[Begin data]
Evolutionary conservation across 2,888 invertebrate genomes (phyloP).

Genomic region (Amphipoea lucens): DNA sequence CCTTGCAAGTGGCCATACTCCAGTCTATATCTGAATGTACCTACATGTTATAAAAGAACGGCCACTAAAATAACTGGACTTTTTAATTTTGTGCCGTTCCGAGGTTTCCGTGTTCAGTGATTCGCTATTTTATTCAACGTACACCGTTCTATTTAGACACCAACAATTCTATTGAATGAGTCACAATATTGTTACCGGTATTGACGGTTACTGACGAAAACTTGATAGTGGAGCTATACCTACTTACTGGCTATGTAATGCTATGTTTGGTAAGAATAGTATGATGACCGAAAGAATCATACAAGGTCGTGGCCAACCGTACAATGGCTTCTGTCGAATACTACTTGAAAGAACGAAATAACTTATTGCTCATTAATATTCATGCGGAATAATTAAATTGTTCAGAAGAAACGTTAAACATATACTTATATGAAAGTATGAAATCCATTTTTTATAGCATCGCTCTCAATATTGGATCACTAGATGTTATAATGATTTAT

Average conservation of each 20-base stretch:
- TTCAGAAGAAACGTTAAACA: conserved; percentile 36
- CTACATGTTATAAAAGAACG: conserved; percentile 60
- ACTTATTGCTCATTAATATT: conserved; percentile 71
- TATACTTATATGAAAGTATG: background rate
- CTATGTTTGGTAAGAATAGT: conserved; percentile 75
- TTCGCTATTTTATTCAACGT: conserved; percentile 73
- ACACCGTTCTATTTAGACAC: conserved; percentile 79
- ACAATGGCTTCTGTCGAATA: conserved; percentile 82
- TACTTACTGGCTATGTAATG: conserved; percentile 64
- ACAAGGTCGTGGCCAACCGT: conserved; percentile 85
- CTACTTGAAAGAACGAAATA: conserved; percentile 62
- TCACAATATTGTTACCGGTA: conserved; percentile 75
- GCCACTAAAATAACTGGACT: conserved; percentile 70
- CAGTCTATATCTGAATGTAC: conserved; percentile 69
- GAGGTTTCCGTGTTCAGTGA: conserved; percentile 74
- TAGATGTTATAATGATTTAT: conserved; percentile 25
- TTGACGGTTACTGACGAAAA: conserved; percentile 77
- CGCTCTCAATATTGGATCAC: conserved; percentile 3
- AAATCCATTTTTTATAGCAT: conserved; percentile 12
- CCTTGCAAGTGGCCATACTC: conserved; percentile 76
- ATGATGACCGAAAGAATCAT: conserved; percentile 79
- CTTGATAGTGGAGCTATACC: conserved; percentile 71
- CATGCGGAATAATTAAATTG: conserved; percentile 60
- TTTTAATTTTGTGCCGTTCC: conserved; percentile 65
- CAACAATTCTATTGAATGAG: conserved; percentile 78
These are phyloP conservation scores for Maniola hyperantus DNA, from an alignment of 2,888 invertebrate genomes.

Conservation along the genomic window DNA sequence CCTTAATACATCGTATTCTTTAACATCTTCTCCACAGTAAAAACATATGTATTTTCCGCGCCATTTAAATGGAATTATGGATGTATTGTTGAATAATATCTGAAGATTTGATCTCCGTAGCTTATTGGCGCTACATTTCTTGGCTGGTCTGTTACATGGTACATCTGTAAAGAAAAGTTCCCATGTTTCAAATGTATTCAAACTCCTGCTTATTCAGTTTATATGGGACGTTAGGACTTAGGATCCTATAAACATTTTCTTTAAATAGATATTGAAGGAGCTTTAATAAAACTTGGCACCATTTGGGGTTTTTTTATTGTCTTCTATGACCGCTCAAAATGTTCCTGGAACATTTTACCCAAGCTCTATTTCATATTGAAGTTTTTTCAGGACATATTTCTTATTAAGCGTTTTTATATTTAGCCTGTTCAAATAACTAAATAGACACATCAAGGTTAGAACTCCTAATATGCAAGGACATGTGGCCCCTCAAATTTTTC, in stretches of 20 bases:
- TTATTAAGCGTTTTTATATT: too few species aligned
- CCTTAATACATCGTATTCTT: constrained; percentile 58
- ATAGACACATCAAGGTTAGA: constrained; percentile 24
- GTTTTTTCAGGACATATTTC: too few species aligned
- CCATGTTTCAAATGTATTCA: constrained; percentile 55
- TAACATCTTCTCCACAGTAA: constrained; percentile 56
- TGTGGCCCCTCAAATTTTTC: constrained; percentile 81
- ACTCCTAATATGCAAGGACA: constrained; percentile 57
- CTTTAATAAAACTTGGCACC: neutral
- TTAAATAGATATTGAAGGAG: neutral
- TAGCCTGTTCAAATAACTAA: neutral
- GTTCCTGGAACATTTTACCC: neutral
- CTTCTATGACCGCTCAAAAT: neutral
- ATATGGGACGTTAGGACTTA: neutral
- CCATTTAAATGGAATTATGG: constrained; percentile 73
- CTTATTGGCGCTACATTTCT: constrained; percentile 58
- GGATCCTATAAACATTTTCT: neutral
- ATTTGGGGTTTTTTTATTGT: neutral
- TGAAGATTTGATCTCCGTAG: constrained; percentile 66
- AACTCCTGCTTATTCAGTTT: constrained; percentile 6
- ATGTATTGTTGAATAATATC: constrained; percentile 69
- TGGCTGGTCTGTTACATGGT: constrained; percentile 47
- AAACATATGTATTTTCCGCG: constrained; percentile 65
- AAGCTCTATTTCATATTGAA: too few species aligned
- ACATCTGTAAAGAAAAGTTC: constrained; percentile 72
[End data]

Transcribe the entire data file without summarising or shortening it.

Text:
Evolutionary conservation across 2,888 invertebrate genomes (phyloP).

Genomic region (Amphipoea lucens): DNA sequence CCTTGCAAGTGGCCATACTCCAGTCTATATCTGAATGTACCTACATGTTATAAAAGAACGGCCACTAAAATAACTGGACTTTTTAATTTTGTGCCGTTCCGAGGTTTCCGTGTTCAGTGATTCGCTATTTTATTCAACGTACACCGTTCTATTTAGACACCAACAATTCTATTGAATGAGTCACAATATTGTTACCGGTATTGACGGTTACTGACGAAAACTTGATAGTGGAGCTATACCTACTTACTGGCTATGTAATGCTATGTTTGGTAAGAATAGTATGATGACCGAAAGAATCATACAAGGTCGTGGCCAACCGTACAATGGCTTCTGTCGAATACTACTTGAAAGAACGAAATAACTTATTGCTCATTAATATTCATGCGGAATAATTAAATTGTTCAGAAGAAACGTTAAACATATACTTATATGAAAGTATGAAATCCATTTTTTATAGCATCGCTCTCAATATTGGATCACTAGATGTTATAATGATTTAT

Average conservation of each 20-base stretch:
- TTCAGAAGAAACGTTAAACA: conserved; percentile 36
- CTACATGTTATAAAAGAACG: conserved; percentile 60
- ACTTATTGCTCATTAATATT: conserved; percentile 71
- TATACTTATATGAAAGTATG: background rate
- CTATGTTTGGTAAGAATAGT: conserved; percentile 75
- TTCGCTATTTTATTCAACGT: conserved; percentile 73
- ACACCGTTCTATTTAGACAC: conserved; percentile 79
- ACAATGGCTTCTGTCGAATA: conserved; percentile 82
- TACTTACTGGCTATGTAATG: conserved; percentile 64
- ACAAGGTCGTGGCCAACCGT: conserved; percentile 85
- CTACTTGAAAGAACGAAATA: conserved; percentile 62
- TCACAATATTGTTACCGGTA: conserved; percentile 75
- GCCACTAAAATAACTGGACT: conserved; percentile 70
- CAGTCTATATCTGAATGTAC: conserved; percentile 69
- GAGGTTTCCGTGTTCAGTGA: conserved; percentile 74
- TAGATGTTATAATGATTTAT: conserved; percentile 25
- TTGACGGTTACTGACGAAAA: conserved; percentile 77
- CGCTCTCAATATTGGATCAC: conserved; percentile 3
- AAATCCATTTTTTATAGCAT: conserved; percentile 12
- CCTTGCAAGTGGCCATACTC: conserved; percentile 76
- ATGATGACCGAAAGAATCAT: conserved; percentile 79
- CTTGATAGTGGAGCTATACC: conserved; percentile 71
- CATGCGGAATAATTAAATTG: conserved; percentile 60
- TTTTAATTTTGTGCCGTTCC: conserved; percentile 65
- CAACAATTCTATTGAATGAG: conserved; percentile 78
These are phyloP conservation scores for Maniola hyperantus DNA, from an alignment of 2,888 invertebrate genomes.

Conservation along the genomic window DNA sequence CCTTAATACATCGTATTCTTTAACATCTTCTCCACAGTAAAAACATATGTATTTTCCGCGCCATTTAAATGGAATTATGGATGTATTGTTGAATAATATCTGAAGATTTGATCTCCGTAGCTTATTGGCGCTACATTTCTTGGCTGGTCTGTTACATGGTACATCTGTAAAGAAAAGTTCCCATGTTTCAAATGTATTCAAACTCCTGCTTATTCAGTTTATATGGGACGTTAGGACTTAGGATCCTATAAACATTTTCTTTAAATAGATATTGAAGGAGCTTTAATAAAACTTGGCACCATTTGGGGTTTTTTTATTGTCTTCTATGACCGCTCAAAATGTTCCTGGAACATTTTACCCAAGCTCTATTTCATATTGAAGTTTTTTCAGGACATATTTCTTATTAAGCGTTTTTATATTTAGCCTGTTCAAATAACTAAATAGACACATCAAGGTTAGAACTCCTAATATGCAAGGACATGTGGCCCCTCAAATTTTTC, in stretches of 20 bases:
- TTATTAAGCGTTTTTATATT: too few species aligned
- CCTTAATACATCGTATTCTT: constrained; percentile 58
- ATAGACACATCAAGGTTAGA: constrained; percentile 24
- GTTTTTTCAGGACATATTTC: too few species aligned
- CCATGTTTCAAATGTATTCA: constrained; percentile 55
- TAACATCTTCTCCACAGTAA: constrained; percentile 56
- TGTGGCCCCTCAAATTTTTC: constrained; percentile 81
- ACTCCTAATATGCAAGGACA: constrained; percentile 57
- CTTTAATAAAACTTGGCACC: neutral
- TTAAATAGATATTGAAGGAG: neutral
- TAGCCTGTTCAAATAACTAA: neutral
- GTTCCTGGAACATTTTACCC: neutral
- CTTCTATGACCGCTCAAAAT: neutral
- ATATGGGACGTTAGGACTTA: neutral
- CCATTTAAATGGAATTATGG: constrained; percentile 73
- CTTATTGGCGCTACATTTCT: constrained; percentile 58
- GGATCCTATAAACATTTTCT: neutral
- ATTTGGGGTTTTTTTATTGT: neutral
- TGAAGATTTGATCTCCGTAG: constrained; percentile 66
- AACTCCTGCTTATTCAGTTT: constrained; percentile 6
- ATGTATTGTTGAATAATATC: constrained; percentile 69
- TGGCTGGTCTGTTACATGGT: constrained; percentile 47
- AAACATATGTATTTTCCGCG: constrained; percentile 65
- AAGCTCTATTTCATATTGAA: too few species aligned
- ACATCTGTAAAGAAAAGTTC: constrained; percentile 72